"I will always be grateful to the Glazer family for giving me my first opportunity to coach a team," said Dungy. "It was an awesome time for me and my family as we encountered so many special players, staff members, and fans. This induction into the Buccaneers Ring of Honor puts a bow on all those great memories."
Dungy's role in turning the franchise around made him a popular man among Buccaneer fans who had been starving for a successful team to support. However, he also was – and remains – beloved in the Bay area for his civic involvement and service to the community. In 1997 he helped found the Tampa-based non-profit organization All Pro Dad, which uses NFL players and coaches to stress the importance of being a good father. Later, after his tenure with the Buccaneers, Dungy was appointed by George W. Bush to the President's Council on Service and Civic participation.
That Dungy's induction into the Buccaneers' Ring of Honor will take place with the Steelers in the house is a sweet coincidence. Dungy played the first two seasons of his NFL career in Pittsburgh, winning a Super Bowl ring with the Steelers following the 1978 season. A running back in college at Minnesota, he converted to defensive back in Pittsburgh and was the Steelers' leading interceptor in the Super Bowl season. After a trade to the 49ers in 1979, Dungy finished his playing career with one year in San Francisco and one with the New York Giants.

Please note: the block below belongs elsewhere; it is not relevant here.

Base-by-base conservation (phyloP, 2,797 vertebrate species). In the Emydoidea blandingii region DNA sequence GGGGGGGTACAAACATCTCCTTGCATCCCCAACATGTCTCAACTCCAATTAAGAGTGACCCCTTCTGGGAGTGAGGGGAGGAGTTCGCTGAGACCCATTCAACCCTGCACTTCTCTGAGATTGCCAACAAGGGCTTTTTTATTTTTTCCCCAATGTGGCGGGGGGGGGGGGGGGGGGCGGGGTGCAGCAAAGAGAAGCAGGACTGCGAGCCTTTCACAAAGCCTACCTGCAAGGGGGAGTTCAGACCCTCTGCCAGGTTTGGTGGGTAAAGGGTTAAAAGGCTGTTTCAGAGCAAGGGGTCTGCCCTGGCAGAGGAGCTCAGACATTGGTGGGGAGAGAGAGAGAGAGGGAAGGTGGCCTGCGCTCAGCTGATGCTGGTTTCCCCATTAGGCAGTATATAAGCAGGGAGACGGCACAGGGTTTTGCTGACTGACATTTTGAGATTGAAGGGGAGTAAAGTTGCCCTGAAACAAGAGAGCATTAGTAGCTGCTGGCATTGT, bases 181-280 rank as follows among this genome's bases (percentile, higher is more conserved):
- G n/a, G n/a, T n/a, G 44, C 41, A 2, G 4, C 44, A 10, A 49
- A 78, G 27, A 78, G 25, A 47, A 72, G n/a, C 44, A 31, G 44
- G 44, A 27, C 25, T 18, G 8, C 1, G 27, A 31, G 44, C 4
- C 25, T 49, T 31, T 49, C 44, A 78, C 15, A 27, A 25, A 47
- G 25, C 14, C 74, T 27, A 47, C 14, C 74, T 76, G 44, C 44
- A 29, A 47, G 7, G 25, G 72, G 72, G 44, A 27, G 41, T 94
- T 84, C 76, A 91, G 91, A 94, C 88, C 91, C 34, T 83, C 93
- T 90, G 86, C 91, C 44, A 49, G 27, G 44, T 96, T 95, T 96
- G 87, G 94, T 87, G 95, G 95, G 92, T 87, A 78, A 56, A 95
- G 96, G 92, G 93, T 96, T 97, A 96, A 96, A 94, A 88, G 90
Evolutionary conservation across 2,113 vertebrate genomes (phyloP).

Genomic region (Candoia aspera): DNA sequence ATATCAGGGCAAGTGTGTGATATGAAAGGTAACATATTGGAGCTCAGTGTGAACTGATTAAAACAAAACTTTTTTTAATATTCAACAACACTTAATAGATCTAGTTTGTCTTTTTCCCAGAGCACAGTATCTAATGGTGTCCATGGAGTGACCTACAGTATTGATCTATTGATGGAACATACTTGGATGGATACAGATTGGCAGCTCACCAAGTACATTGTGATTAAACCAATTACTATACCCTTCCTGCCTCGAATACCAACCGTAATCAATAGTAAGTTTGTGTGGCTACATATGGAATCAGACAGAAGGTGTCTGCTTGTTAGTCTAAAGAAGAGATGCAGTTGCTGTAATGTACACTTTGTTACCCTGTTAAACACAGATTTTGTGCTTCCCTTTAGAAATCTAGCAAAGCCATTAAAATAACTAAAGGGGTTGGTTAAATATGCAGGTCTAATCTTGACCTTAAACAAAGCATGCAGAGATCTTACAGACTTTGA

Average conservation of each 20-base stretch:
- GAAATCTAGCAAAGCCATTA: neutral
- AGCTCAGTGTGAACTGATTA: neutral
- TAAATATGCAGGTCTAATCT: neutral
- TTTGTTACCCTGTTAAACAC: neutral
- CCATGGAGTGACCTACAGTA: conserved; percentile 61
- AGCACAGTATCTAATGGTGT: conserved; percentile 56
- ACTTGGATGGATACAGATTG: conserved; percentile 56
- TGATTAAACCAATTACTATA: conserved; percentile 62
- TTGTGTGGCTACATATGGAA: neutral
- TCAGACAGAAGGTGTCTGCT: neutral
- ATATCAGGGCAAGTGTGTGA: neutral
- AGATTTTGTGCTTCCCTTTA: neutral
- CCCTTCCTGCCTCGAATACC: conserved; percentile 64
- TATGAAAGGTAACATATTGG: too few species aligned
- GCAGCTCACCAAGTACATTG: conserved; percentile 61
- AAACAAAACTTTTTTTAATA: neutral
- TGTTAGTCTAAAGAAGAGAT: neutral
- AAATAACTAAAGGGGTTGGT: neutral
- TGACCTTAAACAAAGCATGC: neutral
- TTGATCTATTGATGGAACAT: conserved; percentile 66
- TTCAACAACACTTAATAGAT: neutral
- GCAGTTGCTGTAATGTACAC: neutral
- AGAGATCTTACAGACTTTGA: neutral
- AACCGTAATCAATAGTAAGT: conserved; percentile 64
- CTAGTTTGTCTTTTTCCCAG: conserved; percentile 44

Dungy went immediately into coaching after his final season as a player, spending one year at his college alma mater before Steelers' Head Coach Chuck Noll brought him back to Pittsburgh. He rose to defensive coordinator by 1984 and held that role for five years before going to the Kansas City Chiefs as a defensive backs coach in 1989, then to the Vikings as their coordinator in 1992. During those years, he used what he had learned under Noll to put his own spin on the Cover Two defense. The Vikings quickly developed into a defensive powerhouse under his guidance, and that led to his first head coaching opportunity in Tampa.
Dungy is now a broadcaster for NBC, but he continues to have an impact on the game on the field, largely through the fruits of his coaching tree. Among those who have coached on his staffs and gone on to NFL head coaching jobs of their own are Lovie Smith, Mike Tomlin, Jim Caldwell, Leslie Frazier, Herm Edwards and Rod Marinelli. Smith, Tomlin and Marinelli all began their NFL careers when Dungy hired them from the NCAA ranks as assistants on his staff.